characters in the bundled command word. For example,
tar tbf 32 file.tar
specifies three flags t, b, and f. The b and f flags both require arguments, so there must be two
additional items on the command line. The 32 is the argument to the b flag, and file.tar is the argument to the f flag.
The mode options c, r, t, u, and x and the options b, f, l, m, o, v, and w comply with SUSv2.
For maximum portability, scripts that invoke tar should use the bundled-argument format above, should
limit themselves to the c, t, and x modes, and the b, f, m, v, and w options.
Additional long options are provided to improve compatibility with other tar implementations.
Certain security issues are common to many archiving programs. Carefully-crafted archives can request that tar extract files to locations outside of the target directory.
This can cause unintended overwriting of files.
If the archive is being extracted by the superuser, any file on the system can potentially be overwritten.
This can happen by:
To protect yourself, you should be wary of any archives that come from untrusted sources. You should
examine the contents of an archive with
- Archive entries can have absolute pathnames. By default, tar removes the leading / character
from filenames before restoring them to guard against this problem.
- Archive entries can have pathnames that include .. components. By default, tar will not
extract files containing .. components in their pathname.
- Archive entries can exploit symbolic links to restore files to other directories. An archive
can restore a symbolic link to another directory, then use that link to restore a file into
that directory. To guard against this, tar checks each extracted path for symlinks. If the
final path element is a symlink, it is removed and replaced with the archive entry.
-U is specified, any intermediate symlink will also be unconditionally removed.
-P is specified, tar will refuse to extract the entry.
tar -tf filename
-k to ensure that tar will not overwrite any existing
-U to remove any pre-existing files.
You should generally not extract archives while running with super-user privileges.
-P disables the security checks above and allows you to extract an archive while preserving any absolute pathnames, .. components, or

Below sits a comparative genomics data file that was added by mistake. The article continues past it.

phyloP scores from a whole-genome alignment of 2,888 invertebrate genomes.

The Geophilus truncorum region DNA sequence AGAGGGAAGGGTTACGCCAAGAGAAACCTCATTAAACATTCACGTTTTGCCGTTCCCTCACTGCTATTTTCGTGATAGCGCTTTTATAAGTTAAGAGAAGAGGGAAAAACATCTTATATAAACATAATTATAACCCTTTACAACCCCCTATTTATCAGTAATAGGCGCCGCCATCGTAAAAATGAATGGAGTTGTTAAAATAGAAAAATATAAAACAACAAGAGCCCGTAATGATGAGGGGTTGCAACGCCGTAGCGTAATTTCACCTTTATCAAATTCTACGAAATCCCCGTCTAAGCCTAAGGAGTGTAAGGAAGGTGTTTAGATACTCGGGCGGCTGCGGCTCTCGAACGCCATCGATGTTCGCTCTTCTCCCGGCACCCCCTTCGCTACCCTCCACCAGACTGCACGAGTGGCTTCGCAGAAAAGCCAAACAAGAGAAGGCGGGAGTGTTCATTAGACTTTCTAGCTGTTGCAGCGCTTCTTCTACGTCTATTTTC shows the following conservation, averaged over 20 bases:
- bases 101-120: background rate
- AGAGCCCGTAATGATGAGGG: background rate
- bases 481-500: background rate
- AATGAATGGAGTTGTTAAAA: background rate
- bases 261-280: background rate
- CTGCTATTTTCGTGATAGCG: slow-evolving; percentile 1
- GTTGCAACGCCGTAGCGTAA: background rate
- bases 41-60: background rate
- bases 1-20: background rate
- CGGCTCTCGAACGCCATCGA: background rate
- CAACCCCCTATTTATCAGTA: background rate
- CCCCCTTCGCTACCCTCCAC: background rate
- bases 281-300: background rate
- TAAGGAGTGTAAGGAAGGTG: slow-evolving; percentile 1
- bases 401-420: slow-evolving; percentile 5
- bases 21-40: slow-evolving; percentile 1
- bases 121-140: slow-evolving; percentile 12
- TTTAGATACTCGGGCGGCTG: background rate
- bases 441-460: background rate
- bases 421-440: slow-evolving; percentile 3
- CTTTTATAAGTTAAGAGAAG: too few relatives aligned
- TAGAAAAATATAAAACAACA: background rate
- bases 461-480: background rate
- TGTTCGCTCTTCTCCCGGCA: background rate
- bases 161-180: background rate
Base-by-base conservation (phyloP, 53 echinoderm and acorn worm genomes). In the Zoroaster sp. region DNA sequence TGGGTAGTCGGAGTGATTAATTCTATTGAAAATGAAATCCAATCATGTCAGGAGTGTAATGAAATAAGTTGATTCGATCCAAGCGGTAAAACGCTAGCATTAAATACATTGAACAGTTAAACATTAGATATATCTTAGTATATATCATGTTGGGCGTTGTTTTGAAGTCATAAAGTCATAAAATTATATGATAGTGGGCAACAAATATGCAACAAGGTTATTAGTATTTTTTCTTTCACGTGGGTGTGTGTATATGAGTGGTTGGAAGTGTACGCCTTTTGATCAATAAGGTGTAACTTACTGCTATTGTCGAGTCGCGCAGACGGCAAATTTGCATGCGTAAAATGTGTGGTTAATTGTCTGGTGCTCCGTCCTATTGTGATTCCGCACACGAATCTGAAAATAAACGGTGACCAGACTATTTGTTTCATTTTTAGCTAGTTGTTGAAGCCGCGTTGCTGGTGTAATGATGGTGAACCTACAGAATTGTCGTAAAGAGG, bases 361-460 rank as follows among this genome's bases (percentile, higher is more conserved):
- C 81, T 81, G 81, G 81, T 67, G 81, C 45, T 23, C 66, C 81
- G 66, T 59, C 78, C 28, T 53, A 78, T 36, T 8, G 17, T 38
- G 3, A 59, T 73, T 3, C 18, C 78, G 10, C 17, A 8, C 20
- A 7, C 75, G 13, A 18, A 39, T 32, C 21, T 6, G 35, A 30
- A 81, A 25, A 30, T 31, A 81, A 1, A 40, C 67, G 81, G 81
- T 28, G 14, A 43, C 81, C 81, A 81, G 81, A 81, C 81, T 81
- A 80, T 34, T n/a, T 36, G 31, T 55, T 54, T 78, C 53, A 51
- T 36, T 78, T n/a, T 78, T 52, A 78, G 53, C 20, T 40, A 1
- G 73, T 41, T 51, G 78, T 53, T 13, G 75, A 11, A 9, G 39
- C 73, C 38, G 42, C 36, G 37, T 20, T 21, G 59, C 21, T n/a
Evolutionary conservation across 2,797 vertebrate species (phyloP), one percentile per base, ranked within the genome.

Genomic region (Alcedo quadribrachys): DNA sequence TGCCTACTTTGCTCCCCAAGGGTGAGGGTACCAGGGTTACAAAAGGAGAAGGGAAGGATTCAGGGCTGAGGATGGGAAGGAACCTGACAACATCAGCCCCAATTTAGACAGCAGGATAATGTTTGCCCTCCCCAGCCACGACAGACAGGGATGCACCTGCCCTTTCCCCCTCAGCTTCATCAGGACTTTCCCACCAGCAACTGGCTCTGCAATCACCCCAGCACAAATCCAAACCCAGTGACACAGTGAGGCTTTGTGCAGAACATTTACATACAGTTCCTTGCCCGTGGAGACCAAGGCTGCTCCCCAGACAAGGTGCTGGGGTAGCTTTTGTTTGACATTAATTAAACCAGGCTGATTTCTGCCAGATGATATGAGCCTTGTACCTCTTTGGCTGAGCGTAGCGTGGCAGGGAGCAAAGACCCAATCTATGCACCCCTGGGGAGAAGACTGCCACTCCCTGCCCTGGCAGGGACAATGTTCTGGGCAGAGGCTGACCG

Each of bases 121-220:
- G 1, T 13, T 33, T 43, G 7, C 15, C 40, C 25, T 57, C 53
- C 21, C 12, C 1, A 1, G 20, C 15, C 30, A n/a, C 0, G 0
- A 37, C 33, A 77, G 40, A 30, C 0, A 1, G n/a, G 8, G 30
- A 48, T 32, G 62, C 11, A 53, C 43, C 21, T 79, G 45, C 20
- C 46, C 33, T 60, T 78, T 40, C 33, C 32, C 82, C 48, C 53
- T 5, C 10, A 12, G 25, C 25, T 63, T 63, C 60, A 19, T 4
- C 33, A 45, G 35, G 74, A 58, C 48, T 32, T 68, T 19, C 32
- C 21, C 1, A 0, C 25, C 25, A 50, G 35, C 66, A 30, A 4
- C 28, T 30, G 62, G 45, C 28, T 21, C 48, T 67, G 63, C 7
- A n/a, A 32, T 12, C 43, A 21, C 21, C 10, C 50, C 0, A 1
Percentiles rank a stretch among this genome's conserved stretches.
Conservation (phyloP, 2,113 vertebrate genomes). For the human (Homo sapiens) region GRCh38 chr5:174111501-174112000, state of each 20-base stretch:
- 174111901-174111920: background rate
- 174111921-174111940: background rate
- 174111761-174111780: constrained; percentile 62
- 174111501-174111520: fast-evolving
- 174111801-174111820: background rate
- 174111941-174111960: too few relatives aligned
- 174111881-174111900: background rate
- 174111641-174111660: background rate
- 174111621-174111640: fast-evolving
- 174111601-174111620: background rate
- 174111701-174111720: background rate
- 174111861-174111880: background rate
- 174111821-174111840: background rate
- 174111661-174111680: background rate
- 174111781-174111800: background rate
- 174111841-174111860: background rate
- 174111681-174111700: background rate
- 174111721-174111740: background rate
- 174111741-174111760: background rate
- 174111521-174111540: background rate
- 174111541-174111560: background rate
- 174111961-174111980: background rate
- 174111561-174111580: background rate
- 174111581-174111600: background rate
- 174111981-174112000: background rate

symlinks to other directories.
bzip2(1), compress(1), cpio(1), gzip(1), mt(1), pax(1), shar(1), libarchive(3), libarchive-formats(5),
There is no current POSIX standard for the tar command; it appeared in ISO/IEC 9945-1:1996
POSIX.1) but was dropped from IEEE Std 1003.1-2001 (
POSIX.1). The options used by this imple-
mentation were developed by surveying a number of existing tar implementations as well as the old POSIX
specification for tar and the current POSIX specification for pax.
The ustar and pax interchange file formats are defined by IEEE Std 1003.1-2001 (
POSIX.1) for the pax command.
This program follows ISO/IEC 9945-1:1996 (
POSIX.1) for the definition of the
GNU tar prior to version 1.15 treated
-l as a synonym for the --one-file-system option.
-C option may differ from historic implementations.
All archive output is written in correctly-sized blocks, even if the output is being compressed.
Whether or not the last output block is padded to a full block size varies depending on the format and
the output device. For tar and cpio formats, the last block of output is padded to a full block size
if the output is being written to standard output or to a character or block device such as a tape
drive. If the output is being written to a regular file, the last block will not be padded. Many compressors, including gzip(1) and bzip2(1), complain about the null padding when decompressing an archive
created by tar, although they still extract it correctly.
u modes require the archive be uncompressed and located in a regular file on disk.
Other archives can be modified using
c mode with the @archive-file extension.
To archive a file called @foo or -foo you must specify it as ./@foo or ./-foo, respectively.
In create mode, a leading
./ is always removed. A leading
/ is stripped unless
-P option is specified.
There needs to be better support for file selection on both create and extract.
There is not yet any support for multi-volume archives or for archiving sparse files.
Converting between dissimilar archive formats (such as tar and cpio) using the @- convention can cause
hard link information to be lost. (This is a consequence of the incompatible ways that different archive formats store hardlink information.)
There are alternative long options for many of the short options.
If it the file to be extracted from an archive is not restored be sure to specify the complete